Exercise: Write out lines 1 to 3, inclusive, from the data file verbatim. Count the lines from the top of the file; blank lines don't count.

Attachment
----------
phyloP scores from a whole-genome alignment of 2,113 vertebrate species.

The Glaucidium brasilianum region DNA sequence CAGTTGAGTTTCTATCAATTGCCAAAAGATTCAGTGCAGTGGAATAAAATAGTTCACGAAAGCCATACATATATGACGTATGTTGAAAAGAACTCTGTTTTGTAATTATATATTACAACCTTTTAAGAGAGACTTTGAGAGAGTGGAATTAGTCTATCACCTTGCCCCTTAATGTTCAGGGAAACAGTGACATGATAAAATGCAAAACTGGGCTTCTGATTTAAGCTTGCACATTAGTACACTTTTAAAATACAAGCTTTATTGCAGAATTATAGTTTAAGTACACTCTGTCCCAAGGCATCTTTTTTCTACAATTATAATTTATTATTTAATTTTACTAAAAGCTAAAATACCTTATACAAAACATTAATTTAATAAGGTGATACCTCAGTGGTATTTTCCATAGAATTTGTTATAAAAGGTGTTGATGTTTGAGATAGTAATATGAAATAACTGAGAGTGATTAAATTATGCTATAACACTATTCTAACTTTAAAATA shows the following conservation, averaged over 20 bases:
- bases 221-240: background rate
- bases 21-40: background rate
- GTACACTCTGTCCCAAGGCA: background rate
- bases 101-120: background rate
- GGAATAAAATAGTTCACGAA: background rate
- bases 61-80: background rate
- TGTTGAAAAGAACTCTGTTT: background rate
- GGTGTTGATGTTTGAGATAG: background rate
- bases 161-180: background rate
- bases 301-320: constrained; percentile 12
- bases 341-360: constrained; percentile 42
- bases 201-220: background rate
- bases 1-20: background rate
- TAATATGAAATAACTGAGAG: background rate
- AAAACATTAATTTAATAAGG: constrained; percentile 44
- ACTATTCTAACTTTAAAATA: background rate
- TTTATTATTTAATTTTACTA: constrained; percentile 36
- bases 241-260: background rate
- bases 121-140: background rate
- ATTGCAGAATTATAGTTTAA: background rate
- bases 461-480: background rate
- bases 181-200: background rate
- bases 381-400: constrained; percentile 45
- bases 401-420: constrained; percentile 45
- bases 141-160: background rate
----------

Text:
phyloP scores from a whole-genome alignment of 2,113 vertebrate species.

The Glaucidium brasilianum region DNA sequence CAGTTGAGTTTCTATCAATTGCCAAAAGATTCAGTGCAGTGGAATAAAATAGTTCACGAAAGCCATACATATATGACGTATGTTGAAAAGAACTCTGTTTTGTAATTATATATTACAACCTTTTAAGAGAGACTTTGAGAGAGTGGAATTAGTCTATCACCTTGCCCCTTAATGTTCAGGGAAACAGTGACATGATAAAATGCAAAACTGGGCTTCTGATTTAAGCTTGCACATTAGTACACTTTTAAAATACAAGCTTTATTGCAGAATTATAGTTTAAGTACACTCTGTCCCAAGGCATCTTTTTTCTACAATTATAATTTATTATTTAATTTTACTAAAAGCTAAAATACCTTATACAAAACATTAATTTAATAAGGTGATACCTCAGTGGTATTTTCCATAGAATTTGTTATAAAAGGTGTTGATGTTTGAGATAGTAATATGAAATAACTGAGAGTGATTAAATTATGCTATAACACTATTCTAACTTTAAAATA shows the following conservation, averaged over 20 bases:
- bases 221-240: background rate